The Government led initiatives are slow and usually takes too long time in addressing the disease prevalence and very likely that the status quo will continue in the future. If the Year-2011 reports are any indicator of how things are placed in current scenario, the following table elucidates, out of 19,236 specialist posts 12,301 are in shortfall in the 4,809 total CHCs (Community Health Centre: Secondary health care centers for rural population) of our country

Table: Requirement Vs. Deployment of specialist doctors in CHCs

States

Total CHCs functioning

Required (4 specialists per CHC)

Sanctioned

In Position

Vacant (sanctioned-in position)

Shortfall (required- in position)

Himachal Pradesh

76

304

NA

9

NA

295

Bihar

70

280

280

151

129

129

Assam

108

432

NA

216

NA

216

Orissa

377

1,508

812

438

374

1,070

Uttar Pradesh

515

2,060

2,060

1,894

166

166

Chhattisgarh

148

592

592

82

510

510

Jharkhand

188

752

124

66

58

686

Rajasthan

376

1504

1068

569

499

935

Madhya Pradesh

333

1,332

778

227

551

1,105

Uttarakhand

55

220

210

78

132

142

All India

4,809

19,236

9,831

6,935

3,880

12,301

 

 

 

 

 

 

 

 

 

Source: http://www.indiaspend.com/sectors/rural-india-faces-60-shortage-of-doctors

There are seemingly two options to combat the menace.  One is to increase the postings  of medical/paramedical professionals and second is to apply Information & Communication Technology (ICT) to bridge the distance between the doctor and patient in the existing set up.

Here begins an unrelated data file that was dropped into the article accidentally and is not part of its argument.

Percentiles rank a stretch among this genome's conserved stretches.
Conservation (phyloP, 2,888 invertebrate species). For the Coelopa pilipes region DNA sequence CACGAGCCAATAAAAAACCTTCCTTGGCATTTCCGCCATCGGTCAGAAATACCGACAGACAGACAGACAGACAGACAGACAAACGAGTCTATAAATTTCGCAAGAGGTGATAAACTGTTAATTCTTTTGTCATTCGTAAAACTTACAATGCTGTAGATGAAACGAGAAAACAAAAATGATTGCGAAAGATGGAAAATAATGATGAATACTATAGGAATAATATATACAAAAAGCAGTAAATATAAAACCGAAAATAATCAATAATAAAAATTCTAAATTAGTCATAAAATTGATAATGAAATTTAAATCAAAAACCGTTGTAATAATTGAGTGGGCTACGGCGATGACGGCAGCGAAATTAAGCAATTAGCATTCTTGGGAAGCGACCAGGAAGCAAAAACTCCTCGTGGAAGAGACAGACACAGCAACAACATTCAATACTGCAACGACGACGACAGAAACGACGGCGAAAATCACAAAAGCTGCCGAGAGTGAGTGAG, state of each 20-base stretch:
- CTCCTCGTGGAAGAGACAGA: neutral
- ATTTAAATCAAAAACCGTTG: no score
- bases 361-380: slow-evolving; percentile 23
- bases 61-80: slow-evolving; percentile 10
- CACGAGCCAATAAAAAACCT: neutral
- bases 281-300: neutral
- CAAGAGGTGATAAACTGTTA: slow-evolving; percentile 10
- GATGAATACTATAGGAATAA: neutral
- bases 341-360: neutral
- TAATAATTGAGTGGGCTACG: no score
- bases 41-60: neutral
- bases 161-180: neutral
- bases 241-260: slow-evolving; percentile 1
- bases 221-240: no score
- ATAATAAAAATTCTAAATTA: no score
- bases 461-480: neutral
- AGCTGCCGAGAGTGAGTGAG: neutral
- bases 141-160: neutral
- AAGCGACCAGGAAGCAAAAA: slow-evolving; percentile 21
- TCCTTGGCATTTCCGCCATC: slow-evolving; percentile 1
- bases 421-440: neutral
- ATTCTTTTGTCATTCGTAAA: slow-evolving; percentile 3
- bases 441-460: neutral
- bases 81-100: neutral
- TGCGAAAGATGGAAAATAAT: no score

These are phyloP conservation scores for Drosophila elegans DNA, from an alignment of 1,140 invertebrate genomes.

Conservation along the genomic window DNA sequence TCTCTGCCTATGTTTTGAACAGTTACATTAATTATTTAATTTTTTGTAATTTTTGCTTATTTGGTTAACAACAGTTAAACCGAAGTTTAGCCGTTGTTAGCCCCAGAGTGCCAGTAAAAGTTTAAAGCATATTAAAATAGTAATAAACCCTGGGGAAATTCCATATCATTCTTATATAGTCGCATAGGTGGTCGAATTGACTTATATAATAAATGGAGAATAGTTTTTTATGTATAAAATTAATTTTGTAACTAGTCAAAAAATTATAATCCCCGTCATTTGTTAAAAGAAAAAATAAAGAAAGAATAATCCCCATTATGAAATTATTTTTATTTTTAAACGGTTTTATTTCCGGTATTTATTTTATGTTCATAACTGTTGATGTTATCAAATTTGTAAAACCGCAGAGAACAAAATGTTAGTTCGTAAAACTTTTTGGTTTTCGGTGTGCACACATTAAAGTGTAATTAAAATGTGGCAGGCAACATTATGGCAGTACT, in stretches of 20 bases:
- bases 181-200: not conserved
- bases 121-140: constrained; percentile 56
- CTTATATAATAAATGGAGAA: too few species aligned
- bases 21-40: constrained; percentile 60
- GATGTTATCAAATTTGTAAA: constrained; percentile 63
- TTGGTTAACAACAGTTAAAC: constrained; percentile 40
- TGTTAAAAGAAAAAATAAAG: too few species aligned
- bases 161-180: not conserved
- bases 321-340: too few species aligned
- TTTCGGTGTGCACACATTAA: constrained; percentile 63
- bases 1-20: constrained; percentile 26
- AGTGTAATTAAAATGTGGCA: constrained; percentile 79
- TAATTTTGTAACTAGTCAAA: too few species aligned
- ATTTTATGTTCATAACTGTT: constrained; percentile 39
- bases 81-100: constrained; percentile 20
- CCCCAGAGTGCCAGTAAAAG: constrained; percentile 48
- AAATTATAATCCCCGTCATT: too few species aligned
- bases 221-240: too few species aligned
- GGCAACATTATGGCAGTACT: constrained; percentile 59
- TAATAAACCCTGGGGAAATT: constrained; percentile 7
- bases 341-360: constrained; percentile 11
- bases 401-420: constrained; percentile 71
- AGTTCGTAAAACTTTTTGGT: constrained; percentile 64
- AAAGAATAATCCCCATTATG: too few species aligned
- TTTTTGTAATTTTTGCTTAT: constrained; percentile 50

Telemedicine is considered as the next game changer in healthcare by leveraging electronic & telecommunication advancement to connect the patients and doctors separated by distance. Treatments is possible over video calls, conferencing calls from consultation to tertiary treatments in mental health, dermatology etc. Telemedicine will also be useful in seeking second opinion and providing continued medical education to health care professionals.

Source: ISRO Site

With innovations in the logistics associated around the telemedicine system, issues like lack of awareness, non –affordability, distance from the healthcare centre and fear of falling into the trap of moneymaking private hospitals, which prevent the villagers from seeking quality healthcare can effectively be addressed.

Telemedicine is in a much nascent stage in India. Organizations such as ISRO, SPGIMR Lucknow , PGIMER Chandigarh , Govt. Medical Colleges of Orissa,  Apollo Telemedicine Network Foundation, Telemedicine Society of India and some private tertiary care organizations are taking pioneering steps in promoting telemedicine. Suitable policies by the Government and entry of entrepreneurs will make Telemedicine an acceptable medium of providing healthcare services to larger and underprivileged section of the society.

About the author: Sanjeeb Kumar Samal, an engineer by profession, a healthcare enthusiast and an aspiring healthcare entrepreneur. The author can be reached sk_samal@yahoo.com